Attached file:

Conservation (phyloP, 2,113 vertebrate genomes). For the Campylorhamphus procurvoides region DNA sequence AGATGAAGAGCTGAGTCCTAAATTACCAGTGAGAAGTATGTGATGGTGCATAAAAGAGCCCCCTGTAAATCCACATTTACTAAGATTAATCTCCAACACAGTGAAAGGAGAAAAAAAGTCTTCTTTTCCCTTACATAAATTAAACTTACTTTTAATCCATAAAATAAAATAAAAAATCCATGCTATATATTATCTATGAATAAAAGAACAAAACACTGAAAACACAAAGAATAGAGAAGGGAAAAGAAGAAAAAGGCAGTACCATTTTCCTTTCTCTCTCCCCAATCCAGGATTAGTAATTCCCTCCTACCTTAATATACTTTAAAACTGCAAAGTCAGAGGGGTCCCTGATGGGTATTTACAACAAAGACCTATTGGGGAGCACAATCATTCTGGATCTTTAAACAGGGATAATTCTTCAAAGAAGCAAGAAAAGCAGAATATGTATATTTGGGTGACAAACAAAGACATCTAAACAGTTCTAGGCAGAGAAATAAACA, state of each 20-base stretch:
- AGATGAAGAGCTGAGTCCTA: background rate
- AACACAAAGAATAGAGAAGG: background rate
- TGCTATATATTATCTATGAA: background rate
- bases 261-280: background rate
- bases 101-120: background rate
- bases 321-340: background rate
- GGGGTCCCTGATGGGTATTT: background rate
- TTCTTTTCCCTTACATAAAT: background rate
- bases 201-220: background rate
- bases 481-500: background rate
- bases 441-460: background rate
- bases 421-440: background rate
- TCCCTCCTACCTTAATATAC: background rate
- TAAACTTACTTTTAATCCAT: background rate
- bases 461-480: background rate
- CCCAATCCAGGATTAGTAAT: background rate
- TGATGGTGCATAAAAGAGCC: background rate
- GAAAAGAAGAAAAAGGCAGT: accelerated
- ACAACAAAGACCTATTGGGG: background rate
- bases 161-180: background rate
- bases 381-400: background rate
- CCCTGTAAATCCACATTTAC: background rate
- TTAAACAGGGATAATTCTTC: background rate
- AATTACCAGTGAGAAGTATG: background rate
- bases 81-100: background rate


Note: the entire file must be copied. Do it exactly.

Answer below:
Conservation (phyloP, 2,113 vertebrate genomes). For the Campylorhamphus procurvoides region DNA sequence AGATGAAGAGCTGAGTCCTAAATTACCAGTGAGAAGTATGTGATGGTGCATAAAAGAGCCCCCTGTAAATCCACATTTACTAAGATTAATCTCCAACACAGTGAAAGGAGAAAAAAAGTCTTCTTTTCCCTTACATAAATTAAACTTACTTTTAATCCATAAAATAAAATAAAAAATCCATGCTATATATTATCTATGAATAAAAGAACAAAACACTGAAAACACAAAGAATAGAGAAGGGAAAAGAAGAAAAAGGCAGTACCATTTTCCTTTCTCTCTCCCCAATCCAGGATTAGTAATTCCCTCCTACCTTAATATACTTTAAAACTGCAAAGTCAGAGGGGTCCCTGATGGGTATTTACAACAAAGACCTATTGGGGAGCACAATCATTCTGGATCTTTAAACAGGGATAATTCTTCAAAGAAGCAAGAAAAGCAGAATATGTATATTTGGGTGACAAACAAAGACATCTAAACAGTTCTAGGCAGAGAAATAAACA, state of each 20-base stretch:
- AGATGAAGAGCTGAGTCCTA: background rate
- AACACAAAGAATAGAGAAGG: background rate
- TGCTATATATTATCTATGAA: background rate
- bases 261-280: background rate
- bases 101-120: background rate
- bases 321-340: background rate
- GGGGTCCCTGATGGGTATTT: background rate
- TTCTTTTCCCTTACATAAAT: background rate
- bases 201-220: background rate
- bases 481-500: background rate
- bases 441-460: background rate
- bases 421-440: background rate
- TCCCTCCTACCTTAATATAC: background rate
- TAAACTTACTTTTAATCCAT: background rate
- bases 461-480: background rate
- CCCAATCCAGGATTAGTAAT: background rate
- TGATGGTGCATAAAAGAGCC: background rate
- GAAAAGAAGAAAAAGGCAGT: accelerated
- ACAACAAAGACCTATTGGGG: background rate
- bases 161-180: background rate
- bases 381-400: background rate
- CCCTGTAAATCCACATTTAC: background rate
- TTAAACAGGGATAATTCTTC: background rate
- AATTACCAGTGAGAAGTATG: background rate
- bases 81-100: background rate